“That is most welcome by the people. I support China’s initiative to develop the infrastructure of the Pacific Islands.”
Jimmy dismissed fears of so-called debt-trap diplomacy, saying that as finance chief he had persuaded China to forgive 1 billion Vanuatu vatu ($8.6m) in debt after the government was unable to make repayments for two 20-seater Harbin Y-12 aircraft.
“ADB, IMF, World Bank or any other donor cannot do it,” he said. “That’s why I don’t believe in this debt trap.”
Many of the region’s countries are deeply indebted to China.
Vanuatu’s debt to China is almost a quarter of its gross domestic product (GDP), according to AidData, an American research group that tracks how much different governments owe to others.
“Significant debt forgiveness is a hot topic to ease the fiscal burden,” Glen Craig, managing partner at Vanuatu-based Pacific Advisory and chairman of the Vanuatu Business Resilience Council, told Al Jazeera.
Wang’s visit has not been publicised in Vanuatu, he said.
“Generally I think it will be viewed as a sign of the importance of the nation.”
Across the region, recovery from COVID-19 is also a priority, said Sandra Tarte, director of the Politics and International Affairs Program at the University of the South Pacific in Fiji.
“The Chinese foreign minister may be asked what China can do to aid and support countries as this time — bearing in mind China itself is still experiencing major Covid-induced disruption,” Tarte told Al Jazeera.
But there is mounting scepticism in the region over China’s insistence that its intentions are benign. A Chinese-backed plan to develop a World War II-era airstrip in Kiribati has sparked concerns that Beijing might be planning a base there — though the island nation’s government has denied that there is any such proposal. Last week, the Financial Times reported that China is in talks with the governments of both Kiribati and Vanuatu for security pacts.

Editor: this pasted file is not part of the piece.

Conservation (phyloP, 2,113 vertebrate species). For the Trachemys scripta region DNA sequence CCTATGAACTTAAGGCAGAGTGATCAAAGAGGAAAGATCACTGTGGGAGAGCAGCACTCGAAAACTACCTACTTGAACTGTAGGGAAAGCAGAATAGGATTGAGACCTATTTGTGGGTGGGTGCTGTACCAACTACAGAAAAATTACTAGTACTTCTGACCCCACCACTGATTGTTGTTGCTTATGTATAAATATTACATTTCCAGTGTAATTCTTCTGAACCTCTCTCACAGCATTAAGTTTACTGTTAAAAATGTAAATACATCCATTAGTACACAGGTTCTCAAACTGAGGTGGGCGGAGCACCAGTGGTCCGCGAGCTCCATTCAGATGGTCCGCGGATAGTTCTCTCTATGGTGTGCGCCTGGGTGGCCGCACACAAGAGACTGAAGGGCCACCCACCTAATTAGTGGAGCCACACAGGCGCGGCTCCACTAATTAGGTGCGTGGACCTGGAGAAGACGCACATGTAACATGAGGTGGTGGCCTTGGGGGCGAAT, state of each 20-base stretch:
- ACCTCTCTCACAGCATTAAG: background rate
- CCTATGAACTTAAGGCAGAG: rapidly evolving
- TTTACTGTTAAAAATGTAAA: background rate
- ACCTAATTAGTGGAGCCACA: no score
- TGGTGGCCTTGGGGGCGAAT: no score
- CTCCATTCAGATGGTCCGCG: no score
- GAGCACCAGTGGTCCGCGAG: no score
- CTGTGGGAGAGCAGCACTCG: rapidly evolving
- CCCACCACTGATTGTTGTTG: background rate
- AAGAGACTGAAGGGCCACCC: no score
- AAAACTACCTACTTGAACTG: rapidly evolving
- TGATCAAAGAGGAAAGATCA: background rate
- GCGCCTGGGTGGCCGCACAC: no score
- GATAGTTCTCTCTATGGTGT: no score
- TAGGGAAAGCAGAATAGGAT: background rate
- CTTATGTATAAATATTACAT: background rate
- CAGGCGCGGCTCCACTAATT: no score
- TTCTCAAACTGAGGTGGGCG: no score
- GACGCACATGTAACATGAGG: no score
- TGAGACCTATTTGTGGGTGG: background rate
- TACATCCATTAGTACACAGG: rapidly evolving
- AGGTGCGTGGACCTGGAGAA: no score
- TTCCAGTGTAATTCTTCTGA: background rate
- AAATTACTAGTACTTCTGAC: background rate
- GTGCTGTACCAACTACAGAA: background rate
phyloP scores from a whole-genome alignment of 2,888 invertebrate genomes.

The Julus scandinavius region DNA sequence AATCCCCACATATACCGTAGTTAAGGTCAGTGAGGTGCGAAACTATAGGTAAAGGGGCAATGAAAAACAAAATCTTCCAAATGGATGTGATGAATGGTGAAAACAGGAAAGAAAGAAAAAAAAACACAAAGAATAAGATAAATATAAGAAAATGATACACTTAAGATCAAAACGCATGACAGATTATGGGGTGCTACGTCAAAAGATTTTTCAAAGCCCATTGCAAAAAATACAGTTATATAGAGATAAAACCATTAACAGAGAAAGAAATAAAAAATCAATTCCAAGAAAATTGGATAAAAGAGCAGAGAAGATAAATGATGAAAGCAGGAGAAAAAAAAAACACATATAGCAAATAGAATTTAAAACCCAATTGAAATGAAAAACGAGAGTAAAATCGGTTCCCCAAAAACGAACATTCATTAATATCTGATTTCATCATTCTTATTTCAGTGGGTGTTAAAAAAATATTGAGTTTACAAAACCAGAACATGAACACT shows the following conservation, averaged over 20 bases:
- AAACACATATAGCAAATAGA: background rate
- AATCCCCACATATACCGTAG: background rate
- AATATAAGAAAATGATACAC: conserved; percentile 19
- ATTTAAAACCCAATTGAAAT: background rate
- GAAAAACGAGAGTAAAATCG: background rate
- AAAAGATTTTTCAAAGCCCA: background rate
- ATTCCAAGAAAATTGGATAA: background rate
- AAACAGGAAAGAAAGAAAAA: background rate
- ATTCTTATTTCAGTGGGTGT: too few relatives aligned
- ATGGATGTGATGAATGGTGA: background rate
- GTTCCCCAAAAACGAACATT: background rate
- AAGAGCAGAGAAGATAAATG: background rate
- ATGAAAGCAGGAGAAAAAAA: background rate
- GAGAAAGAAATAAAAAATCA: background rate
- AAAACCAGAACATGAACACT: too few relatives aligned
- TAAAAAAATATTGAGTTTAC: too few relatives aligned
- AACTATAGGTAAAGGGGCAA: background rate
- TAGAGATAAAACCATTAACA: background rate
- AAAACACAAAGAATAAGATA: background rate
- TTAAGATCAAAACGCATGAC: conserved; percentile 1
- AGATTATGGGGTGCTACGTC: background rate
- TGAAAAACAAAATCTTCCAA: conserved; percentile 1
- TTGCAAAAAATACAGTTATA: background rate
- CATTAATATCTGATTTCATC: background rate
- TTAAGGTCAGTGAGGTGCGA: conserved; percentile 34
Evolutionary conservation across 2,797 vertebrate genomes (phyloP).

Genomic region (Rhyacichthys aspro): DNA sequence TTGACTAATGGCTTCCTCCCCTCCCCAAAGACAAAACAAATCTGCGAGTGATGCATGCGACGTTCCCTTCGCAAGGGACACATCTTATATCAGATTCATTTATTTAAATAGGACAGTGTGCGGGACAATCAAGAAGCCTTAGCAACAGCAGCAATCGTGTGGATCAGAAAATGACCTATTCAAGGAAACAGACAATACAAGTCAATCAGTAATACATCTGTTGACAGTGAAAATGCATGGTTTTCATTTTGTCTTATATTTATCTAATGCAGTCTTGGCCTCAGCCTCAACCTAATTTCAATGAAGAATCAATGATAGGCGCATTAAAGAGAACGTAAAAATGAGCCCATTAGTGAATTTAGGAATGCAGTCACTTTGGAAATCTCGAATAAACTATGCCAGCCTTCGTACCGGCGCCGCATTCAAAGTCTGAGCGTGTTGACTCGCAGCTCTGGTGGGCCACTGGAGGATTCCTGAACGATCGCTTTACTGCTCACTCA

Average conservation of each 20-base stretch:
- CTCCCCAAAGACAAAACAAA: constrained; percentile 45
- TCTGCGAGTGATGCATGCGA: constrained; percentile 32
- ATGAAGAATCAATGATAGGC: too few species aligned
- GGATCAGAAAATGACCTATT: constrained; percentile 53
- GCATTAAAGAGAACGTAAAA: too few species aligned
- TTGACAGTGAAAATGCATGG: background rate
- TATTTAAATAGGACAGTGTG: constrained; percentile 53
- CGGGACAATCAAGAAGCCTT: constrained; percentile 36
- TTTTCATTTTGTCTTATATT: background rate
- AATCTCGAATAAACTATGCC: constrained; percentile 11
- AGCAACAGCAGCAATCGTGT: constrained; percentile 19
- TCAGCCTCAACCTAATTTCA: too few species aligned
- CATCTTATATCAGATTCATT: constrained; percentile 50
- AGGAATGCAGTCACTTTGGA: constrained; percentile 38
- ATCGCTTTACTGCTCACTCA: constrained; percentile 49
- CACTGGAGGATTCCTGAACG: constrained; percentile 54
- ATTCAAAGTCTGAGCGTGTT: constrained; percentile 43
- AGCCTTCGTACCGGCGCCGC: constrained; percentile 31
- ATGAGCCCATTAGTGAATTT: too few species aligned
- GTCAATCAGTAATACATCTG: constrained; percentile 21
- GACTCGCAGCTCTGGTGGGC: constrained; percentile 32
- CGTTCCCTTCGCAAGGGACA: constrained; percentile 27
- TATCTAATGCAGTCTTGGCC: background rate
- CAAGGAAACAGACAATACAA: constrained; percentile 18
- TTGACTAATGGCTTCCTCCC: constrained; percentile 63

Brian Orme, a former opposition spokesperson in Kiribati, said that current President Taneti Maamau enjoys broad public support and would be politically able to push through a security deal with China if he wanted to. Orme said he believes China intends to potentially set up two bases in Kiribati — a move that the US would almost certainly view as a provocation.
“China wants our waters, our deep sea minerals and wants these islands to be close to the United States,” Orme told Al Jazeera.
“Anything China wants, China will get this Friday,” he added, referring to Wang’s visit to the country today.
“There’s no real opposition party. A little bit of noise, but there’s no real opposition party at all.”
China’s security presence is not the only thing worrying some in the region. Kenilorea Jr, the Solomon Islands opposition legislator, said he was concerned about a memorandum of understanding with Beijing focused on allowing China access to his country’s waters.
“Sure, developing the Solomon Islands blue economy would bring revenue, but I’m worried about the depletion of our mineral and fishing resources,” he told Al Jazeera.
The US and its allies are not standing by. Apart from the visits to the region by Blinken and now Wong, the leaders of the US and Australia also met with their counterparts from India and Japan for a session of the Quad grouping in Tokyo early this week. “It’s not lost on me that Wang is visiting when he is,” Kenilorea Jr said.
That geopolitical competition between the US and its allies on the one hand and China on the other could in theory help Pacific island nations strike the best deals. But in reality, said Tarte, the region needs Washington and Beijing to work together on its most pressing concern: climate change.
“In this sense the geopolitical rivalry and competition is not serving anyone’s interests,” she said.